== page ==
**This is a speech I gave at Mt. Level Missionary Baptist Church for their Black History service on February 12th, 2017.**
I live in the West End neighborhood, and as I was walking on Chapel Hill Rd. yesterday I read this quote by Pauli Murray, posted in a mural on the side of a building –
“It had taken me almost a lifetime to discover that true emancipation lies in the acceptance of the whole past, in deriving strength from all my roots, in facing up to the degradation as well as the dignity of my ancestors.”
This expression of the complexities involved in holding multiple histories and perspectives at once, learning from and honoring them all, helped me frame the complexities in our history that I want to talk about today.
Personally, I am most inspired by stories from Black history where people insisted on their dignity and their rights as human beings by directly challenging the systems that oppressed them. From slave revolts to anti-lynching campaigns to lunch counter sit-ins, these are the stories that I want my children to hear when we talk about about Black history. When facing circumstances of extreme injustice, I take inspiration from people chose to resist, to refuse, and to disobey.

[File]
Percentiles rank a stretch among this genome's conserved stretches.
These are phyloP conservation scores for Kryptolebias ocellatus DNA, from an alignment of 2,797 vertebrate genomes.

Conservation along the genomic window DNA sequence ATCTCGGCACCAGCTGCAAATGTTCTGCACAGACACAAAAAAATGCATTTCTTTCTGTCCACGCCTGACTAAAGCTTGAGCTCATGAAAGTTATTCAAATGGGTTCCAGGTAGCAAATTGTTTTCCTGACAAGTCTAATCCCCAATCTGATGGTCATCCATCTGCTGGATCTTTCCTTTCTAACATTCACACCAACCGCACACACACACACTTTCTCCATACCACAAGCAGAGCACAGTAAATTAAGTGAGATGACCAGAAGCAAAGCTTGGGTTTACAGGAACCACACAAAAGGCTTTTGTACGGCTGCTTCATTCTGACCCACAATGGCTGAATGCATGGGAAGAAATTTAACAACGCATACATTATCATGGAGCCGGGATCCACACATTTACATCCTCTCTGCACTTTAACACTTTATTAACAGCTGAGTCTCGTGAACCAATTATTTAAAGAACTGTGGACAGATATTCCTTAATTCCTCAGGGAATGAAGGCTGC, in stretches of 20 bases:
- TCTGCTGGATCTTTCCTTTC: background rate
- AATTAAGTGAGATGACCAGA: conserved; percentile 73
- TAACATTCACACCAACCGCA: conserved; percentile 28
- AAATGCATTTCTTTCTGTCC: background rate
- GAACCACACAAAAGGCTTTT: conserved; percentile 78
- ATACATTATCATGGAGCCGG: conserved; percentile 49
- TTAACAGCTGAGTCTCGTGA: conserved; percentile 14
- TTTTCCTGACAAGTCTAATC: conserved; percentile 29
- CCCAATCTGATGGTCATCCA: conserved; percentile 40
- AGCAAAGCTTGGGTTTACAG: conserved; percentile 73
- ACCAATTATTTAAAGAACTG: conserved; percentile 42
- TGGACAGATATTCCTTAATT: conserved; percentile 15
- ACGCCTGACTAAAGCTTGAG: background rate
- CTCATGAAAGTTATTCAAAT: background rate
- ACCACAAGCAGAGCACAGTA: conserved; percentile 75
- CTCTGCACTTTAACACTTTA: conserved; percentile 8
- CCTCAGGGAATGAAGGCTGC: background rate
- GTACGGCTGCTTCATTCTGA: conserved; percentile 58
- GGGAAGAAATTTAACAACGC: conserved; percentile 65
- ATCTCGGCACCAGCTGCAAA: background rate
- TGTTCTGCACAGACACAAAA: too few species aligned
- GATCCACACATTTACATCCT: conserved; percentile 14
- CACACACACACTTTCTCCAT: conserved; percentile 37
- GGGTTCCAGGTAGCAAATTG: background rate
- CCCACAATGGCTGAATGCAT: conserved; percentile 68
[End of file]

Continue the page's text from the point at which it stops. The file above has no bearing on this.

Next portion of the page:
In light of this political moment, with the recent election of Donald Trump and the ongoing mainstreaming of white nationalism as a political force, I have been spending more time considering the roots of compliance and non-compliance in situations of injustice. I’m asking myself the question, what motivates this choice? How do people choose to obey or disobey? How can we inspire the resistance that we need from our people in this moment? The same resistance that we saw overthrow Jim Crow and consistently fight back against slavery?
One motivation behind compliance is of course, fear. Following the rules is the easiest way to get along. Most people don’t want to rock the boat or challenge the status quo. Non-compliance can get you hurt or even killed, as we saw in the number of slave revolts that were violently crushed, the extreme attacks on civil rights marchers, and the brutal lynching of any black man accused of even looking to long at a white woman, even when those accusations where entirely fabricated as we see now with Tim Tyson’s new book on the Emmett Till case.